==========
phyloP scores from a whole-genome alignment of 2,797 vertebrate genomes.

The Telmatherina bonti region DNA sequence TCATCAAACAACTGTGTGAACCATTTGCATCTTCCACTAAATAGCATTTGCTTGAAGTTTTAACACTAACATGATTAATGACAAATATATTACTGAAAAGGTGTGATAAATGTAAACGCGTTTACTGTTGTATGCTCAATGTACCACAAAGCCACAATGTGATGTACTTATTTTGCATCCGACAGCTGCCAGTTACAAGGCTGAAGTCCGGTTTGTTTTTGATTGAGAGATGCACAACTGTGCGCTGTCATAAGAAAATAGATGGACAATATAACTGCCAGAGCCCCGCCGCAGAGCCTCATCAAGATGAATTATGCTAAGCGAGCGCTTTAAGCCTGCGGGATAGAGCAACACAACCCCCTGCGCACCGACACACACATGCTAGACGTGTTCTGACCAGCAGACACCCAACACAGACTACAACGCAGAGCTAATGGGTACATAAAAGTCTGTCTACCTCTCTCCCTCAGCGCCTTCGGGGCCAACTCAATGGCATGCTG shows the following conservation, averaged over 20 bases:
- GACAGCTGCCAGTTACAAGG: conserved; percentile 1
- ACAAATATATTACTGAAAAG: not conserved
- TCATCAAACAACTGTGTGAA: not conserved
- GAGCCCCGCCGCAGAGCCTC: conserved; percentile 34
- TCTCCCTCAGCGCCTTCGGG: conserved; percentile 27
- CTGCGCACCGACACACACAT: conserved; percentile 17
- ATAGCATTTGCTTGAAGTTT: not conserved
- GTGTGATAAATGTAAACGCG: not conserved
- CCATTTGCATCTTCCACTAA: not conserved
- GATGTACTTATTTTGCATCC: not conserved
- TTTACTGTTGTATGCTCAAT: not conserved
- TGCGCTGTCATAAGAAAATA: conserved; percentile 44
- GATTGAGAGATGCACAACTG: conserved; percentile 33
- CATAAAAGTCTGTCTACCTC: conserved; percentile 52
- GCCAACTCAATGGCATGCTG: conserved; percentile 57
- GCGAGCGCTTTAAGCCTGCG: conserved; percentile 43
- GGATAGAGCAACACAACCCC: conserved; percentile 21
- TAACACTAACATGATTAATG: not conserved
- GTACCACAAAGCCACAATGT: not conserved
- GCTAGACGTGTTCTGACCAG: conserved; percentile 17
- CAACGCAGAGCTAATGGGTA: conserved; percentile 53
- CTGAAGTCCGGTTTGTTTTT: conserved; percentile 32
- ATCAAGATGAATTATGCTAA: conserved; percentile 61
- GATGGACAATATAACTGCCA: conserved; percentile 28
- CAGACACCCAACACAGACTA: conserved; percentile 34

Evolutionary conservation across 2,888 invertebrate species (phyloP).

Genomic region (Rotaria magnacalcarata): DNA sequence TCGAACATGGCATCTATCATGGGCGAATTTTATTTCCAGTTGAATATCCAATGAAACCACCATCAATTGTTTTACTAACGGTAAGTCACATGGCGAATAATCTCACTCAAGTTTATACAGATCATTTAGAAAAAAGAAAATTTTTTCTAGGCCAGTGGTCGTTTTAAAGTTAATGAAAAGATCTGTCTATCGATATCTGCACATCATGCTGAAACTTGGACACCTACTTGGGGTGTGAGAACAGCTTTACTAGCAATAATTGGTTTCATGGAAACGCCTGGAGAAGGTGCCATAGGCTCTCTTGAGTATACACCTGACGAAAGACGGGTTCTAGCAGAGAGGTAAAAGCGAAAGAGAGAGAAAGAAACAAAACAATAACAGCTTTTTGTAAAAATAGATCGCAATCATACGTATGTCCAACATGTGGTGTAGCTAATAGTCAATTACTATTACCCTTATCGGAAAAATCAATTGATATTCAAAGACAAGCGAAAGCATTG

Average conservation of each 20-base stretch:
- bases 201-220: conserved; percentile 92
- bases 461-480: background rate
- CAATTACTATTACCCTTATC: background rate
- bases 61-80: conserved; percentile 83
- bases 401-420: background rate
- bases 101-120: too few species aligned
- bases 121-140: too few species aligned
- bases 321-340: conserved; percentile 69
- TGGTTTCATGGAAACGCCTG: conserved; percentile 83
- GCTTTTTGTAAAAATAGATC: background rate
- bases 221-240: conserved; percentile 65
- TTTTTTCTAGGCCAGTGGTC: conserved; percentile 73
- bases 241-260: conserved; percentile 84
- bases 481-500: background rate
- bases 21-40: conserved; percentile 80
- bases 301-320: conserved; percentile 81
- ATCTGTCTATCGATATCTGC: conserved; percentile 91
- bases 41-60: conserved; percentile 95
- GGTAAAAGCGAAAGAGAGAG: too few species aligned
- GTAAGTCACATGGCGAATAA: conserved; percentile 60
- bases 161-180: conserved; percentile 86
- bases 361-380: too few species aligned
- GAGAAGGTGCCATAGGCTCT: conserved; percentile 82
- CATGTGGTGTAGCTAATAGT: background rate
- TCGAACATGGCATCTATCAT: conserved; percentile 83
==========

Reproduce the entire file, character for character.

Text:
phyloP scores from a whole-genome alignment of 2,797 vertebrate genomes.

The Telmatherina bonti region DNA sequence TCATCAAACAACTGTGTGAACCATTTGCATCTTCCACTAAATAGCATTTGCTTGAAGTTTTAACACTAACATGATTAATGACAAATATATTACTGAAAAGGTGTGATAAATGTAAACGCGTTTACTGTTGTATGCTCAATGTACCACAAAGCCACAATGTGATGTACTTATTTTGCATCCGACAGCTGCCAGTTACAAGGCTGAAGTCCGGTTTGTTTTTGATTGAGAGATGCACAACTGTGCGCTGTCATAAGAAAATAGATGGACAATATAACTGCCAGAGCCCCGCCGCAGAGCCTCATCAAGATGAATTATGCTAAGCGAGCGCTTTAAGCCTGCGGGATAGAGCAACACAACCCCCTGCGCACCGACACACACATGCTAGACGTGTTCTGACCAGCAGACACCCAACACAGACTACAACGCAGAGCTAATGGGTACATAAAAGTCTGTCTACCTCTCTCCCTCAGCGCCTTCGGGGCCAACTCAATGGCATGCTG shows the following conservation, averaged over 20 bases:
- GACAGCTGCCAGTTACAAGG: conserved; percentile 1
- ACAAATATATTACTGAAAAG: not conserved
- TCATCAAACAACTGTGTGAA: not conserved
- GAGCCCCGCCGCAGAGCCTC: conserved; percentile 34
- TCTCCCTCAGCGCCTTCGGG: conserved; percentile 27
- CTGCGCACCGACACACACAT: conserved; percentile 17
- ATAGCATTTGCTTGAAGTTT: not conserved
- GTGTGATAAATGTAAACGCG: not conserved
- CCATTTGCATCTTCCACTAA: not conserved
- GATGTACTTATTTTGCATCC: not conserved
- TTTACTGTTGTATGCTCAAT: not conserved
- TGCGCTGTCATAAGAAAATA: conserved; percentile 44
- GATTGAGAGATGCACAACTG: conserved; percentile 33
- CATAAAAGTCTGTCTACCTC: conserved; percentile 52
- GCCAACTCAATGGCATGCTG: conserved; percentile 57
- GCGAGCGCTTTAAGCCTGCG: conserved; percentile 43
- GGATAGAGCAACACAACCCC: conserved; percentile 21
- TAACACTAACATGATTAATG: not conserved
- GTACCACAAAGCCACAATGT: not conserved
- GCTAGACGTGTTCTGACCAG: conserved; percentile 17
- CAACGCAGAGCTAATGGGTA: conserved; percentile 53
- CTGAAGTCCGGTTTGTTTTT: conserved; percentile 32
- ATCAAGATGAATTATGCTAA: conserved; percentile 61
- GATGGACAATATAACTGCCA: conserved; percentile 28
- CAGACACCCAACACAGACTA: conserved; percentile 34

Evolutionary conservation across 2,888 invertebrate species (phyloP).

Genomic region (Rotaria magnacalcarata): DNA sequence TCGAACATGGCATCTATCATGGGCGAATTTTATTTCCAGTTGAATATCCAATGAAACCACCATCAATTGTTTTACTAACGGTAAGTCACATGGCGAATAATCTCACTCAAGTTTATACAGATCATTTAGAAAAAAGAAAATTTTTTCTAGGCCAGTGGTCGTTTTAAAGTTAATGAAAAGATCTGTCTATCGATATCTGCACATCATGCTGAAACTTGGACACCTACTTGGGGTGTGAGAACAGCTTTACTAGCAATAATTGGTTTCATGGAAACGCCTGGAGAAGGTGCCATAGGCTCTCTTGAGTATACACCTGACGAAAGACGGGTTCTAGCAGAGAGGTAAAAGCGAAAGAGAGAGAAAGAAACAAAACAATAACAGCTTTTTGTAAAAATAGATCGCAATCATACGTATGTCCAACATGTGGTGTAGCTAATAGTCAATTACTATTACCCTTATCGGAAAAATCAATTGATATTCAAAGACAAGCGAAAGCATTG

Average conservation of each 20-base stretch:
- bases 201-220: conserved; percentile 92
- bases 461-480: background rate
- CAATTACTATTACCCTTATC: background rate
- bases 61-80: conserved; percentile 83
- bases 401-420: background rate
- bases 101-120: too few species aligned
- bases 121-140: too few species aligned
- bases 321-340: conserved; percentile 69
- TGGTTTCATGGAAACGCCTG: conserved; percentile 83
- GCTTTTTGTAAAAATAGATC: background rate
- bases 221-240: conserved; percentile 65
- TTTTTTCTAGGCCAGTGGTC: conserved; percentile 73
- bases 241-260: conserved; percentile 84
- bases 481-500: background rate
- bases 21-40: conserved; percentile 80
- bases 301-320: conserved; percentile 81
- ATCTGTCTATCGATATCTGC: conserved; percentile 91
- bases 41-60: conserved; percentile 95
- GGTAAAAGCGAAAGAGAGAG: too few species aligned
- GTAAGTCACATGGCGAATAA: conserved; percentile 60
- bases 161-180: conserved; percentile 86
- bases 361-380: too few species aligned
- GAGAAGGTGCCATAGGCTCT: conserved; percentile 82
- CATGTGGTGTAGCTAATAGT: background rate
- TCGAACATGGCATCTATCAT: conserved; percentile 83